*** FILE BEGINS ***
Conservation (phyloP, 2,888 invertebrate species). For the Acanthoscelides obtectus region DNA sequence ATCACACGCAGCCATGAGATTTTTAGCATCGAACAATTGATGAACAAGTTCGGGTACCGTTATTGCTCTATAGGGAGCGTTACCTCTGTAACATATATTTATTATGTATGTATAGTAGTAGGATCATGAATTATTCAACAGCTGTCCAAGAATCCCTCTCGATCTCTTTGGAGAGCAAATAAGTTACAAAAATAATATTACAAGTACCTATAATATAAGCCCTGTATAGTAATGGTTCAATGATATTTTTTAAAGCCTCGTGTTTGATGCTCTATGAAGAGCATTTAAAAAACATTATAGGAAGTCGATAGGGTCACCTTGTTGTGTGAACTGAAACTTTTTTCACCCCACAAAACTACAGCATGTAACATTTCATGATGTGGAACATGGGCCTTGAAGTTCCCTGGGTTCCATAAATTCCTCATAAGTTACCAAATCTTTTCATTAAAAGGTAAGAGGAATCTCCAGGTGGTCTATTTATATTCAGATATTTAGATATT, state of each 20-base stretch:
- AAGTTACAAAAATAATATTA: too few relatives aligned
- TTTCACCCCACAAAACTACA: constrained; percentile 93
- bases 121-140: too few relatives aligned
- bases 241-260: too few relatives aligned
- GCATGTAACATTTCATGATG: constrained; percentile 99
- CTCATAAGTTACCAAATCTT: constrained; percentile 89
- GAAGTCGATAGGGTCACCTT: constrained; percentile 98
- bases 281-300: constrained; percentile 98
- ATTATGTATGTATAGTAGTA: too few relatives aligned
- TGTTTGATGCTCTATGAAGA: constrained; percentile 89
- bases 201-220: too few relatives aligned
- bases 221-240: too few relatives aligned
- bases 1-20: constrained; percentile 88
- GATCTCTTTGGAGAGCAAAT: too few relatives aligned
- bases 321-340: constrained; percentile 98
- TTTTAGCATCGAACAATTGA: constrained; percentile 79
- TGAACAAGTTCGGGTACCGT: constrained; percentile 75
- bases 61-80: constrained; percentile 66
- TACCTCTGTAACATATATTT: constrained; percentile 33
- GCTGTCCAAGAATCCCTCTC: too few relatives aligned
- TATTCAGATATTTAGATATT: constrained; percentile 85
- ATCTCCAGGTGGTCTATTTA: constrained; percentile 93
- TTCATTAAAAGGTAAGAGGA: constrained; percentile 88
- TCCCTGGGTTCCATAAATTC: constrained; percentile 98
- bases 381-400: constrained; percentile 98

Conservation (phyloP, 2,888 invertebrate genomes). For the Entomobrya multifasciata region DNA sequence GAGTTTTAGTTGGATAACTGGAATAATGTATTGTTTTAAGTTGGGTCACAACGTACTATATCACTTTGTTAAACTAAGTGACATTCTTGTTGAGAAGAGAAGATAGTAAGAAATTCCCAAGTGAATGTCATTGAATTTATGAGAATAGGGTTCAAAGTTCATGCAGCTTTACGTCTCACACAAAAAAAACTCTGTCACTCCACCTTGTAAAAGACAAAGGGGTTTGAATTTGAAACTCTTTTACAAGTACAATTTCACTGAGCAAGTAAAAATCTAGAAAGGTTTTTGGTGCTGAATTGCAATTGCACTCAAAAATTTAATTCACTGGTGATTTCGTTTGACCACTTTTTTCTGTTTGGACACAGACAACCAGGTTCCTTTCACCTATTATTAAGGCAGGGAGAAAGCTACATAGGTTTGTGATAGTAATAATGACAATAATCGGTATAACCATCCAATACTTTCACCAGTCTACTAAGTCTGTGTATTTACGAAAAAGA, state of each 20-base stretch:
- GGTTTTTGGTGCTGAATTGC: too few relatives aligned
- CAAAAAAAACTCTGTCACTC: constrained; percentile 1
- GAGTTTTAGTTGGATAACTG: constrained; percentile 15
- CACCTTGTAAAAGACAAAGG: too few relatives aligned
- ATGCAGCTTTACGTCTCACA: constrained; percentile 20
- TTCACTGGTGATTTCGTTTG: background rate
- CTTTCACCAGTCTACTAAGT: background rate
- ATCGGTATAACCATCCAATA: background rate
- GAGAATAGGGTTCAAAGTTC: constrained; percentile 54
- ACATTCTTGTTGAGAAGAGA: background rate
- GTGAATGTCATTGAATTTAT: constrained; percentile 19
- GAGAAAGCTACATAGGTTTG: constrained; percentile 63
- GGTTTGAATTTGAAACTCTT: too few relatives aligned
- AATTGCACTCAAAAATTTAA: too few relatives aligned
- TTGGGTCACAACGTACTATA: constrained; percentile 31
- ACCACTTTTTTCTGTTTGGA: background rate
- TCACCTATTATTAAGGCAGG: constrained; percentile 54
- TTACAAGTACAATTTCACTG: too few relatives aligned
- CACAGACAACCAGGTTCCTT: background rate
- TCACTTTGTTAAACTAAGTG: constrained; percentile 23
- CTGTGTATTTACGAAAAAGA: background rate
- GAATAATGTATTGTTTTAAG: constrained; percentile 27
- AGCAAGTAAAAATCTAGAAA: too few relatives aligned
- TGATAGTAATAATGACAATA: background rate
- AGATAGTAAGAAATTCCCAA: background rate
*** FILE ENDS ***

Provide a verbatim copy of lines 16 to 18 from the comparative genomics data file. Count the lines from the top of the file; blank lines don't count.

- bases 321-340: constrained; percentile 98
- TTTTAGCATCGAACAATTGA: constrained; percentile 79
- TGAACAAGTTCGGGTACCGT: constrained; percentile 75